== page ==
Practice Current: When do you suspect autoimmune encephalitis and what is the role of antibody testing?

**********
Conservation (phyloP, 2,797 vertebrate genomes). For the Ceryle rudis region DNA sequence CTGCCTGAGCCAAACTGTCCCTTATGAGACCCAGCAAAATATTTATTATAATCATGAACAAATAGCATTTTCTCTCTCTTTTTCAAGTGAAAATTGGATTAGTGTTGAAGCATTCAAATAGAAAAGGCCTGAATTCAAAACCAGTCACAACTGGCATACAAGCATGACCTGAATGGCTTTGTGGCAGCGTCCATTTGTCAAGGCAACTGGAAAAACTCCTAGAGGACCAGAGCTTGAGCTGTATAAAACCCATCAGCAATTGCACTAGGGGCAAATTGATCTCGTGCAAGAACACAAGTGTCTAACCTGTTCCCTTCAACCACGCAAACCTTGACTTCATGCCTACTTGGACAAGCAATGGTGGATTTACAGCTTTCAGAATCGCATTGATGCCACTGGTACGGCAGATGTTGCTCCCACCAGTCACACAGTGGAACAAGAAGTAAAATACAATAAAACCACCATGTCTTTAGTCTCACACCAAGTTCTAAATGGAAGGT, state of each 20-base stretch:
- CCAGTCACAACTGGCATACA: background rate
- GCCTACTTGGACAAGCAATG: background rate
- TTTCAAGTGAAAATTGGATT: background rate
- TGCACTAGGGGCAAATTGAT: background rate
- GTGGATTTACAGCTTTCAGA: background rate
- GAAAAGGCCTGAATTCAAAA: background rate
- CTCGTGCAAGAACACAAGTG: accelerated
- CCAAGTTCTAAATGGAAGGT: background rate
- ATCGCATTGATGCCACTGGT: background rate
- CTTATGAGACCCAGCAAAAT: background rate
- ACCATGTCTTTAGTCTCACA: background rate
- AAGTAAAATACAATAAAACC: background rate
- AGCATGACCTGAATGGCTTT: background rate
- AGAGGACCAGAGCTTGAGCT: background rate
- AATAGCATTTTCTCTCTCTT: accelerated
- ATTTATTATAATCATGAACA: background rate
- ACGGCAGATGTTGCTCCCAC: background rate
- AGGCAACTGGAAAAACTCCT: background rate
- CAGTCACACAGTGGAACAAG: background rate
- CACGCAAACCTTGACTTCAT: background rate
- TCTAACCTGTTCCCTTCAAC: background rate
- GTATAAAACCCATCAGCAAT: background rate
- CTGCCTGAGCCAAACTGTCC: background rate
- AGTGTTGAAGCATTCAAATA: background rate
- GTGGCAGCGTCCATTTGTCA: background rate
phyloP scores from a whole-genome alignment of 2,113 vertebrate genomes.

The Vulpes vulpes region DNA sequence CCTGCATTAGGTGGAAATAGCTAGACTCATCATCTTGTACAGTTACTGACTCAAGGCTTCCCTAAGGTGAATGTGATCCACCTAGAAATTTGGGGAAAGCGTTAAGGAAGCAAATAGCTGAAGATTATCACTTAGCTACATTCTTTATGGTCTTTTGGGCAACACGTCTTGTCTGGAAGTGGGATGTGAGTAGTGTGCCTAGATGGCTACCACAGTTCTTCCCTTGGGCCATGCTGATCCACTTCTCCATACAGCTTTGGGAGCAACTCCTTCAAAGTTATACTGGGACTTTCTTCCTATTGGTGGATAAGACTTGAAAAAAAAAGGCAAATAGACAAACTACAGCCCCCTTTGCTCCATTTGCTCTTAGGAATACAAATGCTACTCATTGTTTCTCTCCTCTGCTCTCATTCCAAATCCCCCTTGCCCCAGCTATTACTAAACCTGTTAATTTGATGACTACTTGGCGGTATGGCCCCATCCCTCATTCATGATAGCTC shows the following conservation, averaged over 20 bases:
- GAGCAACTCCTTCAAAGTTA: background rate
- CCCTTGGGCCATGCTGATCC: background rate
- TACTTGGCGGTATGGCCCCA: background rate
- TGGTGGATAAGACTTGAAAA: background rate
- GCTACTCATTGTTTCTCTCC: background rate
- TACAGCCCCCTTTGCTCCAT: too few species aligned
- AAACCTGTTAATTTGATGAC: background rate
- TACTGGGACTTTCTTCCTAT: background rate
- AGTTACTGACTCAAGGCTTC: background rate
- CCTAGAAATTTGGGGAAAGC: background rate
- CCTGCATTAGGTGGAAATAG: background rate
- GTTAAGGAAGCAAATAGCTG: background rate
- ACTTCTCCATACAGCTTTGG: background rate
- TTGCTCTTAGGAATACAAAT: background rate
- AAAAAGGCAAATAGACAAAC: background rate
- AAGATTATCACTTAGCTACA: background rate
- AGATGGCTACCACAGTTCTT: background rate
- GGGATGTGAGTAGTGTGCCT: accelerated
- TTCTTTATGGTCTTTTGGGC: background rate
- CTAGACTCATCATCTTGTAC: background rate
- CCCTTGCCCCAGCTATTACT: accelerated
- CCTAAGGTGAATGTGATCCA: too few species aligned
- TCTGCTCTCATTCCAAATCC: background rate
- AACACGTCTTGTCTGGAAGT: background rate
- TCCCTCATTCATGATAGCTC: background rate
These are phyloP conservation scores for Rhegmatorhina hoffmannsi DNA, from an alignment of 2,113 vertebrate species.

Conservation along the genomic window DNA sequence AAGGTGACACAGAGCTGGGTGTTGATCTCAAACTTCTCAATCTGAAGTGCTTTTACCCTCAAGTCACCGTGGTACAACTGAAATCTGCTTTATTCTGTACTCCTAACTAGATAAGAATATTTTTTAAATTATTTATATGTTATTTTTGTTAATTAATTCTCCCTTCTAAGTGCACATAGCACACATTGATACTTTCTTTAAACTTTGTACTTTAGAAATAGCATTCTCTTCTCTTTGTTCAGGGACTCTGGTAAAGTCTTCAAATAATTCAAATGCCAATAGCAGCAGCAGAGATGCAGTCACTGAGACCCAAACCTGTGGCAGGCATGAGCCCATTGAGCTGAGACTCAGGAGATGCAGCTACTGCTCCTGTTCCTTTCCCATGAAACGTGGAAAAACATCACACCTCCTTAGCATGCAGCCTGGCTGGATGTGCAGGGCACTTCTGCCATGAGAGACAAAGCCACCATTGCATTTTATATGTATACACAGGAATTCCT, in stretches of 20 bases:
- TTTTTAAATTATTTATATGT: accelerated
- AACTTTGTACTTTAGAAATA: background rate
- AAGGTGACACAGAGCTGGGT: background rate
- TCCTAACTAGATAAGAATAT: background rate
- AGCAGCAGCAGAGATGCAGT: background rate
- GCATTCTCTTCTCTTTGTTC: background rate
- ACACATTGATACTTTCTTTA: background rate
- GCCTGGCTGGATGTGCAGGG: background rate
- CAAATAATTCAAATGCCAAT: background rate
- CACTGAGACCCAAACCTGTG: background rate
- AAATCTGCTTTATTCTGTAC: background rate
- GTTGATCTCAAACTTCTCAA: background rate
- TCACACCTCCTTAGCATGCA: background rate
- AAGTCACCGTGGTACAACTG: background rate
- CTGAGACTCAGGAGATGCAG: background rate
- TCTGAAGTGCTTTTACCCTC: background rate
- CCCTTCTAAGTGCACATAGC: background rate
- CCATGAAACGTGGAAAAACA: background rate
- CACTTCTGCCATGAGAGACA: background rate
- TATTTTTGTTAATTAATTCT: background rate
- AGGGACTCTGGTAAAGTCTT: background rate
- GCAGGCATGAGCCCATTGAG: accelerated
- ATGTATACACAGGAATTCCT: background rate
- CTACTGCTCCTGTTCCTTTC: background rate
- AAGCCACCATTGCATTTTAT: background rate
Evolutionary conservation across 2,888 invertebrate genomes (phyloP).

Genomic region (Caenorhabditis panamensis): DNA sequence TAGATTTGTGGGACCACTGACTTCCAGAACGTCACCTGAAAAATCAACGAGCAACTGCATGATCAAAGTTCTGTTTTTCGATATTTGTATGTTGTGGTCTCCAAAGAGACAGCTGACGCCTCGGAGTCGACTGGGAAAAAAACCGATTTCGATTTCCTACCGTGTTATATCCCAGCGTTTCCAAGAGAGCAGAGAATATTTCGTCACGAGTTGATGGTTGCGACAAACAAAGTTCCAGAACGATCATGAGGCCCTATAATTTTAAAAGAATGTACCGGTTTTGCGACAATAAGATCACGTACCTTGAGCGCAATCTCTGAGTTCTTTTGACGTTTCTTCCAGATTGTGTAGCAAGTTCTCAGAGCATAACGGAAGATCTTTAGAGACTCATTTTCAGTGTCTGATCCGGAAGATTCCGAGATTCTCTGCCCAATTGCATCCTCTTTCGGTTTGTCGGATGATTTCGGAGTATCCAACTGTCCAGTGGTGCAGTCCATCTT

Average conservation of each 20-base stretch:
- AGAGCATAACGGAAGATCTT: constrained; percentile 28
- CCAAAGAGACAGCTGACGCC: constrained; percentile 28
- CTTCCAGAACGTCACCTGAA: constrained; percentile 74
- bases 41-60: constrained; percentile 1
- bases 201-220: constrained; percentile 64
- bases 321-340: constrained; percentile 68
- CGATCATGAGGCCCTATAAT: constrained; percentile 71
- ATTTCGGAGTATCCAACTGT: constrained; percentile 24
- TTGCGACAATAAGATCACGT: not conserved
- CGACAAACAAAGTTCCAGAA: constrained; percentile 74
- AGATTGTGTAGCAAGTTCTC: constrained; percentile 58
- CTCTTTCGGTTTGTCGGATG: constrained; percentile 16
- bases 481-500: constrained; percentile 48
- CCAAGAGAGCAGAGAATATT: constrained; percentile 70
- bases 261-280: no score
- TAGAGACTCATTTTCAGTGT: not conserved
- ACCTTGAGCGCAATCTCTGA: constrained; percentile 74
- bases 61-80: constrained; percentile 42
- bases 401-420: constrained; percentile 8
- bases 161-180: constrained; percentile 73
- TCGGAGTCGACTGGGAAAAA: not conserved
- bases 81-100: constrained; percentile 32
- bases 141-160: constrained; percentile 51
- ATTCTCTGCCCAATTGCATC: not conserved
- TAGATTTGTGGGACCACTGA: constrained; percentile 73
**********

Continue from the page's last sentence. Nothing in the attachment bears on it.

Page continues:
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Diagnosing autoimmune encephalitis (AE) is complicated by several factors, including issues with availability, sensitivity, and specificity of antibody testing, particularly with variability in assay techniques and new antibodies being rapidly identified; nonspecific findings on MRI, EEG, and lumbar puncture; and competing differential diagnoses. Through case-based discussions with 3 experts from 3 continents, this article discusses the challenges of AE diagnosis, important clinical characteristics of AE, preferences for methods of autoantibody testing and interpretation, and treatment-related questions. In particular, we explore the following question: If a patient's clinical presentation seems consistent with AE but antibody testing is negative, can one still diagnose the patient with AE? Furthermore, what factors does one consider when making this determination, and should treatment proceed independent of antibody testing in suspected cases? The same case-based questions were posed to the rest of our readership in an online survey, the results of which are also presented.

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